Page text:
If you try to pinpoint the exact moment that electronic music made its mark on popular culture, more often than not you will find yourself stood opposite the Kraftwerk section in your local music store (providing your local music store isn’t HMV or Zavvi as they seem to be bereft of any decent music at all these days).
Being an electronic band being German, MIT will almost certainly drawn comparisons with the likes of Kraftwerk and Neu, and with some justification. However, there’s more to MIT than coincidental geography the knowing one end of a synth from another. MIT’s music doesn’t sound as if it comes from a particular country, nor a particular movement within electronica.
For example, opening track Beispiel fades gently into life like a chilled out ambient anthem before giving into a beat that sounds like a helicopter landing in a warzone. So far so trancey, but this is stuff to lose yourself in and just as you’re starting to do that the drumming turns tribal and Edi Winarni steps up to the mic and turns the whole thing punk.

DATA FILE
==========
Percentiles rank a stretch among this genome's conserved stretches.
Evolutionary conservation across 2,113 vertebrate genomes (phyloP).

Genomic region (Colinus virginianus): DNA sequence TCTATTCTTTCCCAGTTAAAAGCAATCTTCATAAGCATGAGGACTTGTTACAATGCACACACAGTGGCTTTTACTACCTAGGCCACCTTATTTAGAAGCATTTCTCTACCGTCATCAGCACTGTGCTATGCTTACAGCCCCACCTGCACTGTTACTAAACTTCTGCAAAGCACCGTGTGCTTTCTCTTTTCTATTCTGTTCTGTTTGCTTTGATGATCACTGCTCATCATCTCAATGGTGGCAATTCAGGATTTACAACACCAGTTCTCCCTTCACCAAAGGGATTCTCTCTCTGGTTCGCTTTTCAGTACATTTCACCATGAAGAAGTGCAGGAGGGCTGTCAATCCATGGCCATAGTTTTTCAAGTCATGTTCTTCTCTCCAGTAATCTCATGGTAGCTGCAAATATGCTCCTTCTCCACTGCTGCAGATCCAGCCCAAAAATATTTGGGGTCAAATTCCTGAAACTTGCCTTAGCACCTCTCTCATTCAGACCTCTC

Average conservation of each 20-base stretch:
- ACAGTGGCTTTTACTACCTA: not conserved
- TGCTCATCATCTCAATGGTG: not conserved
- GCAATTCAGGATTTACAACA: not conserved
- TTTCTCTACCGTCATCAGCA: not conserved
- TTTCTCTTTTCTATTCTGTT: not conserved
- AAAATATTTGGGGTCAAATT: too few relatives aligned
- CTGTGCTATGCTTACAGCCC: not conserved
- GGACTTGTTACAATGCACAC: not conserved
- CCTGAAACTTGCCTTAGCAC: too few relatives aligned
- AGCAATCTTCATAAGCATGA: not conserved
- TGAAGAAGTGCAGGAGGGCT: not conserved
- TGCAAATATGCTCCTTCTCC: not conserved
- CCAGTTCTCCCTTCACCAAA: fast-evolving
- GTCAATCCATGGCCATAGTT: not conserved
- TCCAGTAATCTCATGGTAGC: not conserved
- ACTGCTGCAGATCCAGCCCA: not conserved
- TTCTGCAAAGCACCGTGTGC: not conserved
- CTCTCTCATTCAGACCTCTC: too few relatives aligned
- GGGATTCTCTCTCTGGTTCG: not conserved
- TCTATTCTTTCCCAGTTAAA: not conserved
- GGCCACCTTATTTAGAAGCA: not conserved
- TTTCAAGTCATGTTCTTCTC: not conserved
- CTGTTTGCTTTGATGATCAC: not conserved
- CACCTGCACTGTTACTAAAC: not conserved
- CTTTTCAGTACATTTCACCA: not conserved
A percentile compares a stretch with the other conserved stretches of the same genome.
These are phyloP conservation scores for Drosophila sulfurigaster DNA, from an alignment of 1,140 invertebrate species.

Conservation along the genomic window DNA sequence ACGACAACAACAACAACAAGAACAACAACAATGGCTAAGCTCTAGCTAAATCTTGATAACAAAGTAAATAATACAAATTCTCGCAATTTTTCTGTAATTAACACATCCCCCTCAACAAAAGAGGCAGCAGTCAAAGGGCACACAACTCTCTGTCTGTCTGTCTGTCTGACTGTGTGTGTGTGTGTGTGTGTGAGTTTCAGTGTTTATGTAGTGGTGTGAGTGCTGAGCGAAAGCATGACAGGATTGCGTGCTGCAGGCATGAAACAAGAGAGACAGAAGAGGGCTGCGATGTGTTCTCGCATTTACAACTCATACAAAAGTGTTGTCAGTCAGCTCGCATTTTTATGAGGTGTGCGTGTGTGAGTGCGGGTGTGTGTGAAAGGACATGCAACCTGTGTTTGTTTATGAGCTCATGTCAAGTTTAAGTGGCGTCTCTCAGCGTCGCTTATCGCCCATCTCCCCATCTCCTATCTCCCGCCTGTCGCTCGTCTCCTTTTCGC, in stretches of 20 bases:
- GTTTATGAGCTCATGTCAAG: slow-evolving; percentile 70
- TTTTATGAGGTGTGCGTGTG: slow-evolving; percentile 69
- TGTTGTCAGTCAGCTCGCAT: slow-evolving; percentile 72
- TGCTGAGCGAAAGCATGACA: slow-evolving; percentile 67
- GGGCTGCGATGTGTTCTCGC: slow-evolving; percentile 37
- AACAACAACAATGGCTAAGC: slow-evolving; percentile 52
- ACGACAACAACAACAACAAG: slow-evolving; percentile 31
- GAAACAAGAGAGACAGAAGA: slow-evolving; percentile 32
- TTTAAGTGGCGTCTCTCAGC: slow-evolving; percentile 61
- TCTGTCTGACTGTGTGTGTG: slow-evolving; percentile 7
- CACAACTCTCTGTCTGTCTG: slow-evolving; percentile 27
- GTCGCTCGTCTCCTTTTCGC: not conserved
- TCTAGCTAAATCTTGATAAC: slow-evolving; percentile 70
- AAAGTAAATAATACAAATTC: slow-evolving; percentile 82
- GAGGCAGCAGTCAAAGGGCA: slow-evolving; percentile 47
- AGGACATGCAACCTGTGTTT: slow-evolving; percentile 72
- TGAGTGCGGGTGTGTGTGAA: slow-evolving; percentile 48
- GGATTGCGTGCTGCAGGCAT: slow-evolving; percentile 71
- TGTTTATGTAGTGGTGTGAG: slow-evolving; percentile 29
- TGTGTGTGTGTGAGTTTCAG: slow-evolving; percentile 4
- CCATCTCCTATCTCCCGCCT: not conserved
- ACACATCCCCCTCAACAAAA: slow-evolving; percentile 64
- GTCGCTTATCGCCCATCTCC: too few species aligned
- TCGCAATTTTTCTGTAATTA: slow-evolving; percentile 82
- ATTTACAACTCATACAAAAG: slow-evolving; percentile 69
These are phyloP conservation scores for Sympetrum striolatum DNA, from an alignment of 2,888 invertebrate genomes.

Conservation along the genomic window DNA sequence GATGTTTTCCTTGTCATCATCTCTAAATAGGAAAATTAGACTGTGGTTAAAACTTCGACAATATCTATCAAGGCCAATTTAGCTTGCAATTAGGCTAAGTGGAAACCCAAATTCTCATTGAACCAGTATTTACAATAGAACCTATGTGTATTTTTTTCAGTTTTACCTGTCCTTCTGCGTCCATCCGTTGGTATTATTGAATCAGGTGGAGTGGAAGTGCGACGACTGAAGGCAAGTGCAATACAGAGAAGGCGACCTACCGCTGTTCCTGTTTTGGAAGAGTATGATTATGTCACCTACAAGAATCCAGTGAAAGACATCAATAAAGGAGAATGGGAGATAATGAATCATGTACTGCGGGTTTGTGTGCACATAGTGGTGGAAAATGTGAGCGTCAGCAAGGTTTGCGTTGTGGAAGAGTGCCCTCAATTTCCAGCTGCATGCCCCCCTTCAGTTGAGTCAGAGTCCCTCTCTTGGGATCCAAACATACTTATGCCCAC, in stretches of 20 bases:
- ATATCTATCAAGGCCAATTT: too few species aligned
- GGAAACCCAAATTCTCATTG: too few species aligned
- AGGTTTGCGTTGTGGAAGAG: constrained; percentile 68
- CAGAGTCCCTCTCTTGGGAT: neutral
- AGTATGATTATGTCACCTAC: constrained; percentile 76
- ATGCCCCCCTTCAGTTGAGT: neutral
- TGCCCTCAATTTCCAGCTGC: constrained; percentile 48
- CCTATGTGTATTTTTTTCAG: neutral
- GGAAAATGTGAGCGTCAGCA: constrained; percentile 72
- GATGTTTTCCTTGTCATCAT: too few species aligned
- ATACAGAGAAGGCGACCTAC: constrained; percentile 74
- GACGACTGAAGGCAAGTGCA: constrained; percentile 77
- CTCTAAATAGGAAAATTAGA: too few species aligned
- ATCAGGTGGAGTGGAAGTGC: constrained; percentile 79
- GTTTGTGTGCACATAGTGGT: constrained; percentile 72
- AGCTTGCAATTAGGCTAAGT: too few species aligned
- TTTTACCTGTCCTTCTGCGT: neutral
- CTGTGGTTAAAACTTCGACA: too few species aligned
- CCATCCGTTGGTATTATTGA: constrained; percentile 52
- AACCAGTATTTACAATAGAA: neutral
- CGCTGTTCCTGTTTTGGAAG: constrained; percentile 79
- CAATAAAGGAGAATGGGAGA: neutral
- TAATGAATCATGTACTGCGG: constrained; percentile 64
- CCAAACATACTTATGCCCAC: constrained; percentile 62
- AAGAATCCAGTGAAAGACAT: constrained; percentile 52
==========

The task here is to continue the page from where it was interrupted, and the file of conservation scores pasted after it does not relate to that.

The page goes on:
While the music is not anchored to its place of origin, the vocals are. If the thought of German vocals turns you off, then don’t panic because (sorry Edi) they are entirely secondary to what is happening musically.
There are nods to various contemporaries through out the album. Suicide would seem to be an influence on Gebaut, while the glitch filled worlds of Aphex Twin and Autechre are acknowledged through out. It goes without saying then that MIT are accomplished at taking the minimal and turning it into something that sounds huge and full of depth.
The simple ideas that fuel the likes of Gibt Es Denn Keine Anderen Grunde roll together to create a web that is barely tangible but which is entirely bewitching. Even the two minute drone (and I thought good drone lasted about twenty minutes) of Kleur is clever enough to hold the attention rather than seem as a throwaway gap filler.
It’s not all clever compostion and chin stroking though, MIT also know how to write a great dance tune. Rauch is guaranteed floor filler, hugely indebted to Orbital and X-Ray Specs, while Park features a drum pattern that sounds like an amphetamine fuelled army practice drill to the soundtrack of a gothic Pet Shop Boys.
Admittedly there are times that the vocals can become a bit of a strain and you wish they’d emulate the likes of their contemporaries Holy Fuck, but there’s no denying that Coda is an excellent album which manages to stay minimal while simultaneously bursting with ideas.